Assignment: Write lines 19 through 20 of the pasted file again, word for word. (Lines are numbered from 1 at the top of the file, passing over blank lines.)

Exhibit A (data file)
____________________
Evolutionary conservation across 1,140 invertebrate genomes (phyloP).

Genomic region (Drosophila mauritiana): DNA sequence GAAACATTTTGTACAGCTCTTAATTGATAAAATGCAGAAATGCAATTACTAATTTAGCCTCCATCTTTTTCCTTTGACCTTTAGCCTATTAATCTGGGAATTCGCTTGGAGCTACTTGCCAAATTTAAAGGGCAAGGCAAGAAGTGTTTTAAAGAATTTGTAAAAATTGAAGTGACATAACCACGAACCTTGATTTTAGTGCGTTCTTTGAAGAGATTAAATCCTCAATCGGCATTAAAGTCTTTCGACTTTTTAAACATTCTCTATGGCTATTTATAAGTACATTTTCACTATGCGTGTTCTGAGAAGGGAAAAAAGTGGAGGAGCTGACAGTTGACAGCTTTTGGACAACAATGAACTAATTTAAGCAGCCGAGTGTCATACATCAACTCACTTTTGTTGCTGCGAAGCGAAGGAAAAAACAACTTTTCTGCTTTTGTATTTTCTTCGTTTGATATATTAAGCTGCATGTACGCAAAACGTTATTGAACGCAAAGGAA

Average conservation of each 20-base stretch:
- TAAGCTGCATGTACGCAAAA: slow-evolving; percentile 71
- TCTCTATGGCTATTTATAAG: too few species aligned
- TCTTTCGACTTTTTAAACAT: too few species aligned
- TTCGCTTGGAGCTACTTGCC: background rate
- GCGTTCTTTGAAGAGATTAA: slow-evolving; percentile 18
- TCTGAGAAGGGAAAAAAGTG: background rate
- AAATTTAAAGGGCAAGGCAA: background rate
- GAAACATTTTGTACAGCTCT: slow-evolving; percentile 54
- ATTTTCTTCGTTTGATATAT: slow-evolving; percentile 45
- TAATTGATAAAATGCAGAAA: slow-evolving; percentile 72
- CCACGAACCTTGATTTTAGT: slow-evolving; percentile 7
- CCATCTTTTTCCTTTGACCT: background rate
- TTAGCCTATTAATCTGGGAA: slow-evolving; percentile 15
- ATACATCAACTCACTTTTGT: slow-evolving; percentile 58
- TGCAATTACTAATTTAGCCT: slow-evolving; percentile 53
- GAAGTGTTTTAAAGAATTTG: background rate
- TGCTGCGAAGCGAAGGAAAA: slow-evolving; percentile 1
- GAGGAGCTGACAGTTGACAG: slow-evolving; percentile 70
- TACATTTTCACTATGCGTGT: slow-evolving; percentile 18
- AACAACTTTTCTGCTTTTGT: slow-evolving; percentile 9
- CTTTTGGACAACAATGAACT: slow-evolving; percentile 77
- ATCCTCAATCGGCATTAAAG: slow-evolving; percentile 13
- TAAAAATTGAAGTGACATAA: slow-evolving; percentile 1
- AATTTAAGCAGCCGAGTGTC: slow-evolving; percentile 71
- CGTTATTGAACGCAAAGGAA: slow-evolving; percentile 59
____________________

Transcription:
- GAAGTGTTTTAAAGAATTTG: background rate
- TGCTGCGAAGCGAAGGAAAA: slow-evolving; percentile 1